iPS179 Coding Bootcamps
- Coding Schools
- DevMountain 3:40: What is bootcamp?
- What the students are learning
- Cocoa Programming
- Structured environment 9:50: Alternative to bootcamp
- College for four years
- Degree vs. being self-taught 14:00: Interviewing17:10: UI Kit21:15; Marketing
- For-profit school
- Hard work on the part of the student 26:45: What bootcamps mean for education overall
- Filling a void
- A jumpstart to career
- Hard-won knowledge 35:30: Variation between bootcamps
- Young industry
- Potential issues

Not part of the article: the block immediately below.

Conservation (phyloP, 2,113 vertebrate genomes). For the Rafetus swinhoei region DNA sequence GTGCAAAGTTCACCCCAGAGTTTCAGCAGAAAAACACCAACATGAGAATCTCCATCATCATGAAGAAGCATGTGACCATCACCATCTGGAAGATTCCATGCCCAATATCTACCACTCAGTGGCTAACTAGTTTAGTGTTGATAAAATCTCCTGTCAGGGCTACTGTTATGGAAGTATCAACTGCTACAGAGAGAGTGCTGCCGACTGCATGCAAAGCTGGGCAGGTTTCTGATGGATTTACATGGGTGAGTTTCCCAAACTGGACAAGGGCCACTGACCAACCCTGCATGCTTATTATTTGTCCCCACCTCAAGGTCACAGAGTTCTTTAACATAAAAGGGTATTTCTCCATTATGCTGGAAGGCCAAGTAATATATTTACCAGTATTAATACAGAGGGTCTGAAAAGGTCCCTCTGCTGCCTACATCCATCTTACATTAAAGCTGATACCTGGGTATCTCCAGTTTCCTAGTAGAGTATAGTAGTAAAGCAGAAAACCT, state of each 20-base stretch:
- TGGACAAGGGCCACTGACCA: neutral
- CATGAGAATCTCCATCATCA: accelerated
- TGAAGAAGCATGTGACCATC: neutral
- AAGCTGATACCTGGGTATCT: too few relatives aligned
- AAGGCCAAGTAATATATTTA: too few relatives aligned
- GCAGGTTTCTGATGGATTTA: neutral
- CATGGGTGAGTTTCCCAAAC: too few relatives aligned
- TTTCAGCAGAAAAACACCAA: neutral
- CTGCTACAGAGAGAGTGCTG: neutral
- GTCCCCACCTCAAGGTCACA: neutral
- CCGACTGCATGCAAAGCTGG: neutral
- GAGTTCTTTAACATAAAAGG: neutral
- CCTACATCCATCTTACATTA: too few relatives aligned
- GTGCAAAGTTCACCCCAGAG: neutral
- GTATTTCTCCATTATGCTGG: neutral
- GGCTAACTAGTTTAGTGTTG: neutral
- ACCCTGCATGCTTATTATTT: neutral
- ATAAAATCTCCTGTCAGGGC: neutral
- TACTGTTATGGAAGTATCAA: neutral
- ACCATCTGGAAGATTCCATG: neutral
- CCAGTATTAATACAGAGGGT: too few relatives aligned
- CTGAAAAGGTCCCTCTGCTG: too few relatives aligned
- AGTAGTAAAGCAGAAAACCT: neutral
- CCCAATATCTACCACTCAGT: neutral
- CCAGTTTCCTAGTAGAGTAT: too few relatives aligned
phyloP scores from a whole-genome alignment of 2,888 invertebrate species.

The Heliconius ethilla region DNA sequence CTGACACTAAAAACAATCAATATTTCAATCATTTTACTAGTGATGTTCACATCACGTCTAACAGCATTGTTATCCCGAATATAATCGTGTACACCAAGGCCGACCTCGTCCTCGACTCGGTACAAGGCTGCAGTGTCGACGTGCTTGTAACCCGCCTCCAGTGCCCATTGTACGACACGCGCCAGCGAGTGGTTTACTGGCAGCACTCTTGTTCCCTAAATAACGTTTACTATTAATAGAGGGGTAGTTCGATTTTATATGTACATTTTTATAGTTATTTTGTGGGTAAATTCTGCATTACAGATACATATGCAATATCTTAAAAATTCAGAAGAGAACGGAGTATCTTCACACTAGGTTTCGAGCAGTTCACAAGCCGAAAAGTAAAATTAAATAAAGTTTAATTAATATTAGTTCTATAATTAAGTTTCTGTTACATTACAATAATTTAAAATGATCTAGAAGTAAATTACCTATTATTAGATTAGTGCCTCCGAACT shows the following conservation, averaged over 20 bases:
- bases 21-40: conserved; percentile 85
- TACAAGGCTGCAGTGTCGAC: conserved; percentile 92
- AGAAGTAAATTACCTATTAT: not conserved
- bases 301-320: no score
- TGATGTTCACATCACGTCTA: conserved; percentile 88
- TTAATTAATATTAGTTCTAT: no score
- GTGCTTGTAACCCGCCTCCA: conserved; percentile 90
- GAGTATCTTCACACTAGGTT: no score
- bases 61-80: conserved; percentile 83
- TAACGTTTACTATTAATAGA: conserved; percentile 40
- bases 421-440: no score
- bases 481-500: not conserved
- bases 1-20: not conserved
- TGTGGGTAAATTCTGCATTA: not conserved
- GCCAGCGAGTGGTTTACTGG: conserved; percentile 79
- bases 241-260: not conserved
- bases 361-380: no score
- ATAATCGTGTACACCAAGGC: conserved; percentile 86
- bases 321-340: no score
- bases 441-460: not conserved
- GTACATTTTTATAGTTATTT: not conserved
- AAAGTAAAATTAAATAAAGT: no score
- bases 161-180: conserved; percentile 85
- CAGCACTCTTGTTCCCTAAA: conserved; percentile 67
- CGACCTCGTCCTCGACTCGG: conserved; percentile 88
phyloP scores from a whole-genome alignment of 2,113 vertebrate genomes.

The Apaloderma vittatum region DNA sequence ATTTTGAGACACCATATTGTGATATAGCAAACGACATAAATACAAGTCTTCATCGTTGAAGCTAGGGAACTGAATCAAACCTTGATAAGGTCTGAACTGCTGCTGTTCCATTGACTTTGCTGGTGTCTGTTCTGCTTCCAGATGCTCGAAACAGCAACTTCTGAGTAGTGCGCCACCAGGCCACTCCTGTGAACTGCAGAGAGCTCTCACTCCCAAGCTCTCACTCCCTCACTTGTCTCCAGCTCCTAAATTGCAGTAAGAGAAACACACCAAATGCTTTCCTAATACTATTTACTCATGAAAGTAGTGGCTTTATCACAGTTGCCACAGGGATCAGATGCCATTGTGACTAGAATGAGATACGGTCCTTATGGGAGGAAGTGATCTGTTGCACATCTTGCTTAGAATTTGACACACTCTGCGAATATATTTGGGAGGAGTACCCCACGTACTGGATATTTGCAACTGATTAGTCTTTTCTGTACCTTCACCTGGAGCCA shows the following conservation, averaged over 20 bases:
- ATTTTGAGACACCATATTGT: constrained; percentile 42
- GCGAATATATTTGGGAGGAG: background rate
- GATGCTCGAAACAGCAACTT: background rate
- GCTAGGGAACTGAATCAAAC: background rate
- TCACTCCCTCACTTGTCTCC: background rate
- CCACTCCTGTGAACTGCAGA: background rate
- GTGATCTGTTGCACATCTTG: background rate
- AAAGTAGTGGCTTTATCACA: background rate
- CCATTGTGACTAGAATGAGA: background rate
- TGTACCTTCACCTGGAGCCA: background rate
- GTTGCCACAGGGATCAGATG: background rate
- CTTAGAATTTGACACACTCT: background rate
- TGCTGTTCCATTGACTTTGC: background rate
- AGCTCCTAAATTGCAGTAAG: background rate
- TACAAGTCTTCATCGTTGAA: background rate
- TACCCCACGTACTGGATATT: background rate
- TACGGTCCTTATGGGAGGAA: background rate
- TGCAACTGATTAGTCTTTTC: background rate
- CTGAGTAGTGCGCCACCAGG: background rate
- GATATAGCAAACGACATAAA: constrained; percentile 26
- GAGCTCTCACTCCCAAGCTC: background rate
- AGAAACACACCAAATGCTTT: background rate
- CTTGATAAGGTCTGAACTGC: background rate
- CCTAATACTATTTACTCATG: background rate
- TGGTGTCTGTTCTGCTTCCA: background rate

Andrew: Hey everybody and welcome to iPhreaks episode 179. This week on our panel we have Layne Moseley.Layne: Hello there from Utah.Andrew: I’m Andrew Madsen in Salt Lake City. It’s actually just the two of us this week. We thought we’d talk a little bit about bootcamps, about Code Schools. They’re starting to become more popular way for people to get into programming. They’re cropping up all over the country and I think there are differing opinions about the value of going to a bootcamp to learn how to program. Layne and I both have some experience with this. I think as I’ve mentioned on the show a few times lately I recently took a full-time job at DevMountain which is a bootcamp here in Salt Lake and I had been teaching there for a year and a half before that. Layne why don’t you tell us a little bit about your experience.Layne: Mine is pretty similar to you as well. It’s not my full-time job by any means but I teach a couple of time a month for a couple of hours and I’ve been doing it for about a year and a half as well. I’ve had a great experience. I’ve really enjoyed helping students that are very eager to get into this new world of software. It’s pretty great.Andrew: I’ve had a lot of fun too. I started because a friend of mine and former panelist Caleb Hicks was running the iOS program and at DevMountain and asked me to come and do it. A guest lecturer which turned into coming in basically every week, one day a week to teach. It was a lot of fun. I enjoyed being there working with the students and then the opportunity came along to basically take over Caleb’s job and make it my full time thing. I did it. I fully enjoyed it.That said, I know there are some people especially experienced programmers that are skeptical of the idea of going to a bootcamp for 12 weeks and then coming up at the other end of the program because they think it takes longer than that to learn how to program. That certainly would have been my thought before I had anything to do with the bootcamp. And even now I don’t think you can become an expert in 12 weeks but I think you can get a really good start. I thought maybe we could just talk about pros and cons. Maybe a little bit about why does this become such a thing in the last few years.Layne: Yup. Absolutely. To build on that, I mean I’ve been programming for 10 years and I still feel like learning I’m how to program. The expectation that out of 12 weeks you’re going to be a programmer is sometimes for me a little hard to digest. There’s a lot into it but we’ll get into the details of my feelings there I think.Andrew: I’ve been sort of programming since I was a little kid. I started doing it really seriously and doing it as a thing that I cared about, making apps to sell, about the same as you, I don’t know 11 years ago I guess now. I feel like I’m learning every day. I feel like there are whole categories of things even in iOS development or Mac development that I don’t really know anything about. I haven’t done them before. I think only somebody who’s unrealistic would think that 12 weeks is enough to be an expert but I also think that’s maybe not what bootcamps are for.Layne: Yeah. Let’s talk about that. What is a bootcamp? What does it offer? What are the students learning? And we can focus obviously on iOS. There’s lots of bootcamps. There’s development bootcamps. There’s design bootcamps. There’s always different things. But iOS specific, Andrew, especially from your perspective, what are the students learning in 12 weeks or expected to learn?Andrew: We really, at DevMountain in particular, and I can’t really speak for other bootcamp although I have a feeling this sort of structure to some degree naturally falls out of the format but DevMountain is essentially a 12-week course, three-month course. Students are there 9:00AM-5:00PM, Monday through Friday so it’s like a full time job plus we expect them to work a lot after class.We teach them it’s really the bare fundamentals that you need to start being an iOS developer. They learn about the overall structure of iOS programs model view controller and a lot of the API’s you just absolutely have to know to be an iOS developer. UI view and buttons and labels and of course UI table view is a big part of that. We talked about how to deal with network services.We use Swift now but they learned some Objective-C because we think that’s pretty essential for an iOS developer to know both at least to one degree or another. We’re not teaching them really advanced stuff. We’re not going into depth on all the new ideas about protocol oriented programming and how Swift changes things or really hardcore algorithms or very fancy custom UI. We touch on some of these things but those are some of these more advanced are the things that take you awhile maybe even years to really feel like you have a good grasp on.Layne: It really seems to me, where a bootcamp does best is inspiration meaning giving a good enough platform or place to start from, to springboard somebody to go, “Hey, look I can actually do this.” It’s something that really so that someone can catch the vision and say, “Hey, look at this app. I conceptualize it and I built it in 12 weeks.” That I think is extremely empowering.Andrew: Certainly my experience learning to program was not through a bootcamp at all. In fact, I remember when I first started out I bought a book. Stephen Kochan’s Programming in Objective-C, 1st Edition. I read the book on my own. I seem to recall buying it trying to go through it. Like getting a few chapters in and for one reason or another, I don’t know if it is because I was overwhelmed by it or I just got busy with other things and got distracted or whatever, I was a full time college student at that time. I put it down and didn’t do anything for three months or something and I thought, “No, I really want to finish that book.” So I pick it back up and went through it again and then I did another book. I didn’t feel like I really knew anything until probably a year after I started. If I had a problem, there’s nobody I could ask. I was just like, “Oh, well screw around with it for three days and maybe you’ll figure it out.” Or post a message on CocoaDev mailing list and hope whoever answers you is nice.Layne: Yeah, absolutely.Andrew: I think that’s the thing. It makes to somebody who decide, “I’m going to learn iOS programming.” And the first day is really hard and they don’t really have anyone to turn to and you get overwhelmed, frustrated and give up maybe more easily than you should. I think a bootcamp gives you the external motivation in the sense that you have a real goal to complete and also the help you need from people who know what they’re doing to get over some of those really early hurdles.Layne: Yeah. That’s…Andrew: Oh, go ahead.Layne: Sorry. No, you keep going.Andrew: I was just going to say you mentioned that I didn’t mention this but at DevMountain we have students build actually two functioning apps. The idea is that by the time you graduate you’ve shipped two apps to the App Store. And of course they’re not million dollar apps. They’re what you’d expect from somebody who’s starting out but some of them are actually pretty good. They’re useful. We’ve even had students go on to keep working on their apps and make them into a real thing. We even have startups based on them. I definitely think, feeling like you have that skill even if you know you’re still starting out and you have a lot to learn, it’s a lot easier to keep going if you have somebody help you get to that point where it starts to become a familiar territory.Layne: Oh yeah. Absolutely. And that’s funny your stories are similar to mine. I was actually in the middle of the Cocoa Programming Guide from the Big Nerd Ranch when iOS 2 was announced. It was something I was interested in because I love Apple and I want to make Mac apps, that sounds so great. iOS 2 came out and I said, “We’ll that’s way cooler.” But back in those days there was no help. The only help was this Cocoa books. Not a lot of people we’re doing it and so it was very, very frustrating and very hard. I agree, I think having a little more structured environment is just really great for these kids, not just kids, anyone that’s doing it. It’s just a great platform. It’s a great environment. The expectation that [0:09:32.8] yourself away and focus on one thing for 12 full weeks, you really can’t learn a ton and that’s awesome.Andrew: I wonder what you think so. It seems like the alternative, somewhat say the traditional alternative to go into something like a bootcamp is to just go to college for four years. I maybe in the middle because I went to college for four years but I studied electrical engineering and actually, my area of focus is analog design not even digital. Although I did digital stuff too but it was definitely not programming. I had one semester intro to c class. The very first semester I was in school but I did not learn to program in college. If you want to be a programmer you think, “We’ll I go to college for four years and do computer science.” Do you have a computer science? I guess probably not.Layne: No. Actually I don’t. I did a few CS classes and then I went to business school and that’s when I started doing apps a lot. No I don’t have computer science. I did end up doing, it’s called Computer Information Tech. That’s the degree I ended up with. I did that because to be frank it was a little bit easier than computer science and I was trying to finish school as quickly as possible to continue my iOS career. I didn’t want to have school hold me back, if that makes sense.Andrew: It was not a deliberate thing at all. I went to school for electrical engineering because I wanted to learn it, because I wanted to be an engineer and I have been doing hardware for a long time as a hobby. Certainly you’re not going to find me saying you have to go to college for computer science to be a good programmer. I feel sort of lucky and I do feel the industry doesn’t care that much if you do a computer science degree.Layne: It depends. I know there’s a lot of companies that still do and the think that’s the number one if someone is really skilled in computer science then that’s number one thing. I’m also a big believer that that is no longer a requirement. Anybody that’s extremely motivated and wants to get into the industry can absolutely do so. There’s no reason why they shouldn’t be trying.Andrew: I certainly think there are things. You’re not go work with Chris Lattner on the Swift compiler without a computer science degree unless you’re quite a genius. Probably somebody could learn that on their own but most people are not. Even really good programmers are not going to be at that level or working on that kind of thing without some formal background in all of the art and science that has been done on the last 40 years in university computer science departments. But for a regular programmer making iOS apps, I know a lot of us locally that did not go to school for computer science, some that don’t have college degrees at all, it makes me glad that you sort if learned it yourself. As long as you’re good and driven and smart you can do it.Layne: Yup. Absolutely. I’m a big believer in that. I’ve had lots of people approach me and say, “Do I need to go to college for a computer science?” I say, “You know it just depends. The state of the industry is if you do want to go work on compilers then yeah maybe you do but if you want to make cool iPhone apps maybe that’s not needed.” I would say that making iPhone apps for four years versus going to a computer science degree for four years, you’re going to be really good at iOS apps after four years. That’s awesome. That’s a very valid way to approach it.Andrew: Do you think though that there are somethings that you learn in a college computer science course by getting a degree that you do miss out on being self-taught? I guess I’m asking for you personally. Do you think there are gaps on your knowledge that would’ve been filled by doing that?Layne: Absolutely. I will say that, I’m being very honest here and kind of a little personal but I’m not a great interviewer a lot of the time and whenever I get asked computer science type questions in an interview, I have a really, really hard time with it. I feel like I’m a pretty good programmer but when I get asked to write a binary search I don’t do very well with that because it’s not something that I learned in school. That’s something that definitely has been harder for me and for those that are self-taught is if you are interviewing somewhere and they want you to know this set of algorithms that everyone learns in computer science. You’re either going to have to do it on your own or that’s going to be tough.Andrew: I agree with you. I’m sort of in the same boat. I actually think for some of the interview questions I can do decently well. I’ve tried to fill in some of those gaps in terms of knowing basic data structures and Big O notation. Some basic algorithm, that kind of thing. I’ve tried to learn that stuff.Layne: To be honest, part of problem is I do really poorly on whiteboard code. I freeze up and I don’t like when people watch me writing or typing.Andrew: Well there’s certainly an argument to be made. There are people who would say that’s just not a good interview technique. It’s not an effective interview technique no matter who you're interviewing. I would tend to agree. I don’t like interviews where I get put on the spot. I’m like if I were in front of an x code, solving a real problem I could do this I’ve done it before but to be put in this weird environment without my normal tools and all this pressure it’s maybe not the best way to judge how I’m actually going to work in the job.Layne: I totally agree. I’ve done a fair amount of interviewing so far and I try to make the interview as comfortable as possible. I don’t like to put people on the spot because they don’t do their best in that environment.Andrew: I was going to mention that something I think a little bit interesting is I have worked with students at DevMountain for almost two years. There have actually been a fair number of them that I either like currently in school going to college for CS. I could think of at least one that already had a CS degree and still came to DevMountain which is interesting because it tells me and I think this is true the skills and the education that you get at a bootcamp are not necessarily meant to be at a replacement for computer science. They’re actually sort of different.Layne: I would a 100% agree with you on that because in computer science you’re going to learn a lot about data structures and performance and all that kind of stuff but at a bootcamp especially DevMountain a lot of the focus is on UI kit. UI kit is massive. It takes years and years to learn all the things that UI kit can do. It’s limitations, the things you have to work around. So yeah, I 100% agree.Andrew: You never learn it all because as soon as you think you’ve learned it all another two or three releases of iOS come out and there’s new stuff and you never get a chance to use it. I have been using UI kit like I said since the first beta of iPhone OS 2. I feel like there are whole huge API’s like view controller transitions, it just comes to mind I’ve never done anything. I know they exist.Layne: Absolutely. In fact, I have recently been thinking as far as UI kit goes we’re going to see in the future maybe specializations. Somebody that says I am 100% amazing at view controller and everything about view controllers and then you’re going to have somebody else that’s like, “I know everything about auto layout.” Where the systems are becoming so complex that you really can’t keep the whole thing in your head anymore at all.Andrew: I think maybe to some degree that already happens on individual teams where you have people that no one [0:18:34.0] API’s better than others like I’ve been on teams where I was the one that knew core data the best. We all knew it but I knew it the best so I ended up doing all of our core data stuff.Layne: Yeah, because not only they have UI kit. There’s foundation and all the shared code between Mac and iOS. There’s a lot. There’s so much stuff to learn.Andrew: We don’t even try at DevMountain to teach them everything. We try to teach them the things that we think are the most essential skills that no iOS developer can get away with not knowing.What we really try to teach is what we talked about earlier which is to give students an entry into the whole world. Over that really steep initial learning where everything seems foreign and well I guess not in Swift. I was going to say you’re missing a semi clone and your program won’t work and you can’t figure it out for half an hour. Semi clone is a bad example of Swift but there are similar types of problems right? So we want to get them over that so they feel like they can keep learning but really we know that they need to finish. Hopefully get a job somewhere that will help them keep learning and understand where they’re at and cultivate them. That’s I think is the idea of outcome. They leave with a real set of skills that’s valuable but even more importantly with a desire and ability to keep learning and to grow as a developer over the coming months and years.Layne: I think my biggest hang-up was bootcamps and I mean this is DevMountain. They do this. They’re accountable for this just like everybody else but the marketing for me is a little over the top. If you don’t know the marketing is 12 weeks and you’re going to be an awesome programmer and you’re going to have a job making x amount of money. To me, I understand that’s the overall vision but it’s not as easy as they make it seem. And so, I think definitely my biggest hang-up with these things is that everyone’s a little bit different and everyone has a different road through the bootcamp and not everybody is going to be as successful. There are sometimes there are students that don’t have the success of other students and they just feel like the promises we’re not kept.Andrew: This actually brings up an important point which is bootcamps, at least so far, as far as I know are all for profit schools. They may have good ideals, they do. I think DevMountain does. Everybody there are from pretty small company but from the top down to the bottom cares about how students do. But they also need to make money so they got to have marketing. They’ve got to do marketing. They’ve got to convince people to come there.There’s a real balance to be struck there. Between convincing people it’s a good thing for them but without setting unrealistic expectations or making people think it’s sort of a magic thing where you come in and you sit there for 12 weeks and then you’re done and you’re a real iOS developer because we all know that that’s not how it works. You have to put in a lot of effort. There’s probably an element of just natural talent that maybe not everybody has. Certainly I think the best programmers love doing it and not everybody loves doing it. Even maybe some people who would otherwise be good at it don’t enjoy it. That’s all something that we can’t provide.Layne: Yup. We can’t provide the motivation. That’s got to come from within really.Andrew: I think we at DevMountain in particular try to communicate that pretty well. We try to make it clear that we are there to provide resources and help and care a lot about students but in the end students have to work really hard and it’s on them.We try to be clear that we’re not guaranteeing that you will get an amazing job making $100,000 a year the day after you graduate. If you’re really lucky you might and you work really hard but most people probably not. Probably you’re going to have to do the normal thing which go out and interview at a lot of cases and get better at interviewing. Keep working on their portfolio and network and everything that we all know everybody has to do to find a job.Layne: Yup. And you got to put a little responsibility as well on the students because if you have a student that comes in just thinking, “Hey, I’m going to just sit around for 12 weeks and I’m going to be an iOS developer.” That’s not going to happen frankly because it is hard work. You’re talking 9:00AM to 5:00AM full time job plus expected to do more. Those that do that, they do all their requirements and just go for it and are working Saturdays and Sundays and just going crazy, those are the ones that do really shine. I’ve seen amazing, just amazing things out of some of these students so just frankly inspiring to me to see them go through the program.Andrew: Same with me. It’s really fun to see somebody who comes in, especially now that I’m a full time but even before you see them in their first week and often students look a little like, I don’t know what the word is but deer in the headlights what did I get myself into.Layne: Yeah, totally.Andrew: But by the end, some of them, the best of them, the ones that work really hard and do the best, they’ve done pretty cool stuff. In some cases, even stuff that are like, “Wow, that’s impressive. I don’t even know how to do that.” That’s a lot of fun but the other side of that is that there are definitely students that come in and maybe have the wrong attitude or it’s not that fit for them for one reason or another and they try to coach through. You can tell the motivation is not there. They don’t do well. There’s nothing we or I can do to change that other than to help them to understand their situation and try to convince them to do better. You can’t wave a magic wand.Layne: Yeah and that’s not specific to development bootcamp. That happens in higher education all the time where you have a class full of students and 10% of them just sit there and do nothing. That’s just something that happens in education unfortunately.Andrew: I don’t know how you have thought about this but I’m kind of curious what your thoughts are on what the rise of bootcamps mean for education overall. I’ve seen some thinking and talking and even now occasionally hear it from politicians and the like that maybe college is just not the right thing for everyone. I think for a long time if you want a good job you graduate from high school and then go to college for four years and you get a good job and there’s some thought that maybe that’s not the best model for everyone for whatever reason. Bootcamps are one alternative. Anyway, I don’t know. I just wonder if you have any thoughts on that idea.Layne: Yeah. I definitely do. I’ve thought about this a lot because I feel like the education landscape is changing right before our eyes. With the internet and how we’re all connected and the wealth of information at everybody’s fingertips. I feel like I learned how to program and my whole entire career is based on the fact that I figured out early in my career how to use Stack Overflow and Apple’s Documentation really well. I feel like that bootcamps are playing into this really well because they’re filling this void of I want to jump start into my career a lot faster than four years and it’s working. I think one of the main reasons it’s working so well is that there is so much work in the industry right now that there’s just not enough people to do it. Somebody, if they don’t want to wait for years they don’t have to. They can in three weeks or if they’re super motivated and they do this themselves, they can go and there’s so many resources online that you can be in the workforce very quickly. It’s happening a lot.Andrew: I’m not sure my thoughts on this are really concrete yet because as we’ve discussed I’ve now been in I guess what you’d call three worlds. I went to college. Get a regular degree in electrical engineering. I worked as an electrical engineer after that doing hardware. I taught myself to program and have made that my career for the last while. And now of course I’m walking full time at a bootcamp. I haven’t been to a bootcamp as a student but I certainly wouldn’t give up my college experience if I had to do it all over again. I’d definitely go to college again. I guess I don’t know the answer to this question but I think there was value in being self-taught but I might have chosen to go to a bootcamp to learn how to program. Certainly would’ve been a jumpstart. I feel it took me way longer to get as good as bootcamp graduates. I took a little bit in 12 weeks.Layne: I think I would agree. Knowing what I know now if I we’re starting over, knowing my personality and where I was when I started doing this I would’ve loved a bootcamp. Absolutely just eaten it up because I wanted to do it anyways. And to be able to just jump in and do a full time with people there to help me all the time, that would’ve been a fantastic resource. Absolutely.Andrew: I think probably me too. One thing that has been really valuable to me in the last five or so years is that for five or six years I was really serious about Mac and iOS development. I’ve been spending a whole lot of my own time on it but I literally didn’t know anyone else other than people I followed on twitter or something but nobody that I knew personally did it. I didn’t have any friends. And then Cocoa had started up in Salt Lake. I started going to that and more and more people are doing it and the local community here got really big and good. I love that. It makes me so happy that I have so many friends that share my interest or doing the same things as I’m doing and enjoy the same stuff we have here in Utah. We have I think quite a good community but one that have been nice to learn in a similar environment I think it would have.Layne: I actually envy those that are going to CocoaHeads and learning from the brighter surround around them because I felt like my first few years while I learned a lot I also developed a lot of really bad habits and I had no idea. There’s no way to know what you’re doing is bad or not.Andrew: I was looking at some code that I wrote. I don’t really remember when but it was in my very first few months of doing Objective-C. I was writing NSString, string with string and then a Static String. Everywhere I want to use a string I thought you had to wrap it in a string.Layne: That’s amazing.Andrew: Nobody told me I didn’t need to do that and it works. It doesn’t actually cause me problems so I don’t really remember how I finally figured out that that was not what I should be doing. There are other things like that but it would’ve been nice to have somebody that knew what they were doing to even point out little stuff like that and say, “Hey, you don’t need to do it that way.” Or “There’s a better way to do this.” I certainly hope that’s one of the things I provide to students at DevMountain now and at CocoaHeads. I think there’s real value in going through and being able to work with people who work directly with people, who have already learned the stuff that you’re trying to learn.Layne: I do also think that my background and yours are similar that it’s helped me become a much better teacher for the students at DevMountain because I remember so well what it was like being in their shoes. I’m actually very glad at the same time that I did struggle through all of that and just struggled, struggled, struggled because it helps me in ways that I probably wouldn’t have otherwise if I would’ve had a bootcamp or a bigger community around me. I am happy with the way everything turned out.Andrew: Yeah, I am too. I actually have this conversation with a student his week. He was frustrated. He said he had been working on a problem for a day or two and he couldn’t figure it out and then I came in and helped him and fixed it in a minute or something. “It was such a quick fix.” He said. “I wish I could have had you fix that right away instead of me struggling for a while.” I had to explain to him that well, two things, I only knew how to fix that really quickly because I’ve hit into problems like that so many times and especially when I was starting out. Struggled with them for a really long time.The knowledge is hard won. There’s a balance to be struck I want students to get help but if you always have the answer handy to you, you don’t really learn. I am actually grateful in my own learning experience, sometimes having to struggle. Even if it was really frustrating I can remember bugs that now would probably be a big deal but when I didn’t know what was going on, you think you’re never going to fix it. You’ll think never going to figure it out.Layne: Oh yeah. Totally. I have one bug that is just so in the front of my mind and I always remember this. This is an iOS story of making this iPad app. We have these newsfeeds in this app and I wanted to catch all that data so that when you open the app again it was just there and then it would reload. What I did is I serialized it all into JSON and then I stuck it into core data. I’m talking like two megabytes’ worth of JSON and smashed it into core data. When you go and retrieve that so much stuff out of core data. It would like 10 seconds to launch the app and I had no idea what I was doing then. I was like, “This thing seems like a good idea.” And it wasn’t. So yeah, those things. They’re fun to look back on but I’m so glad I’ve learned how to get pass that kind of stuff.Andrew: The last thing I want to touch on maybe before we wrap up is that I think bootcamp is a really young industry right now. I think it is becoming an industry. Like any young industry there are things that the industry still needs to learn and still needs to figure out. I also think there’s variation between bootcamps out there. I’m obviously biased of course especially now that I’m employed by DevMountain but I think DevMountain does a really good job and I think we have good motivations and obviously we make money. We need to make money to keep going but that’s not our sole goal and focus. We want students to be successful and we want them to have a good experience and we want them to learn real skills and learn them the right way. I think there are probably, not singling any out but I think there are probably bootcamps that maybe don’t have such a good attitude and really are in it for the money. Or just happy to get somebody to come pay them and get through the program and have nothing to do with them. Who cares if they succeed. We got their money. That’s something that I think is the industry goes up will. We’ll hopefully get better. I hope it’s something that the industry itself figures out. I know there’s been increasing talk of the government being involved in how bootcamps operates. I don’t know if it’s accreditation or whatever but funding them and this and that. I have pretty mixed feelings about that.Layne: Yup. I agree with you. I think it’s in infant stages and it will be interesting to see in the next couple of years because I don’t think there’s going to be any shortage of software engineering jobs in the future. And so, this is going to continue to grow as the industry as a whole, continues to grow. It’ll be fun to see where it goes.Andrew: Alright. Well, do have some picks first Layne.Layne: I have just one and I don’t know if I’ve said this on the show so far but I’m a very, I’m way into Dark Souls video game series that I really like and there’s a studio that just released one a couple of months ago or maybe even a year now ago called Salt and Sanctuary. It’s a 2D platformer version of Dark Souls. If you are into Dark Souls or action RPG’s at all, I would give Salt and Sanctuary a try. Great art style. Good game play. Super fun and as a fan of the Soul series it’s pretty great. Just one pick. That’s it.Andrew: Thanks. That sounds cool. I’ve never played Dark Souls at all. I don’t know anything about it.Layne: It’s pretty specific. You either love it or you think it’s the dumbest thing you’ve ever done.Andrew: There are probably plenty of things I want that fall into that category too. I’ll pick three things. I think one of them may actually a duplicate pick but it’s back in my life again so I want to pick it again. I was talking to Layne before the show but I’ve been working on restoring some old computers for a little museum exhibit that I’m going to do at DevMountain and maybe we’ll talk about it on a later episode or something. Old Macs in particular. All of them, the old ones have SCSI, used SCSI for their hard drive connections. Believe it or not it’s hard to find replacement SCSI hard drives these days. SCSI one hard drives at that. A lot of hard drives that are 30 years old don’t really work anymore so luckily there’s this thing called SCSI2SD that a guy, I can’t actually remember his name, but it’s just one guy designed and sells that lets you plug an SD card in and use that as a SCSI hard drive so it’s pretty nice way to sort of resurrect some of these old computers and put where they might have had a 20-megabyte hard drive before now you can put a four-gigabyte or two-gigabyte SD card in them in its solid state. It’s faster and you can just swap it out and put it in your modern computer if you want to transfer files onto it. It’s a pretty cool little thing. That’s SCSI2SD. Along the same lines, I’m also going to pick a website called macintoshgarden.org. I supposed this is a little bit of a weak or gray area but it’s kind of an abandon website for old Mac software. A lot of it is really old stuff for system six which came out in sort of mid 80’s. it’s the very early days of the Mac. That’s a good place if you got some of these old computers to find software for them. Lastly, I don’t know how many people care about this as much as I and some other nerds do but the 50th anniversary of Star Trek was on September 8, last week as we record this and start Star Trek means a lot to me. It has been one of my favorite things since I was a little, little kid. And kind of coinciding with the 50th anniversary, Leonard Nimoy who died last year. Leonard Nimoy’s son made a documentary called For The Love of Spock. It’s a documentary about Spock and Leonard Nimoy. I backed in on Kickstarter and I think it came out on theaters on Friday. Kickstarter backers got a link to stream a couple of days early so I watched it a few nights ago. I just really loved it. I thought it was really, really well done. It’s quite an honest and comprehensive history of Leonard Nimoy and his family and what he meant to the world. I love it and so if you have any interest at all in Star Trek even if you just watched it and enjoyed it, I think this was a really great look at somebody that was really important to that show. Those are my picks.Layne: That’s awesome. I totally want to check that out.Andrew: I thought it was very well done. I went and back in on Kickstarter kind of like it could be. You never know it could be kind of dumb but I think they made enough money that I think they were able to pay for really good production values. There’s a lot of archival footage, photographs and interviews. All kinds of people that worked on Star Trek with him and his son of course is the director of the movie. He’s a professional director. That’s what he does for a living. It’s not just dappling in it.Layne: Cool.Andrew: Worth watching.Layne: I have like you a Star Trek. I’m not a super fan but I have so many memories watching Star trek with my dad when I was a kid that even though I’m not a super fan it still means a lot to me on an emotional level just because of connecting with my dad. That’s awesome. I’m going to check that out.Andrew: Alright. We’ll thanks Layne. It was good to talk to you.Layne: Yes. Thanks as well.Andrew: Thanks everybody for listening. See you next week.Layne: Bye.Andrew: Bye.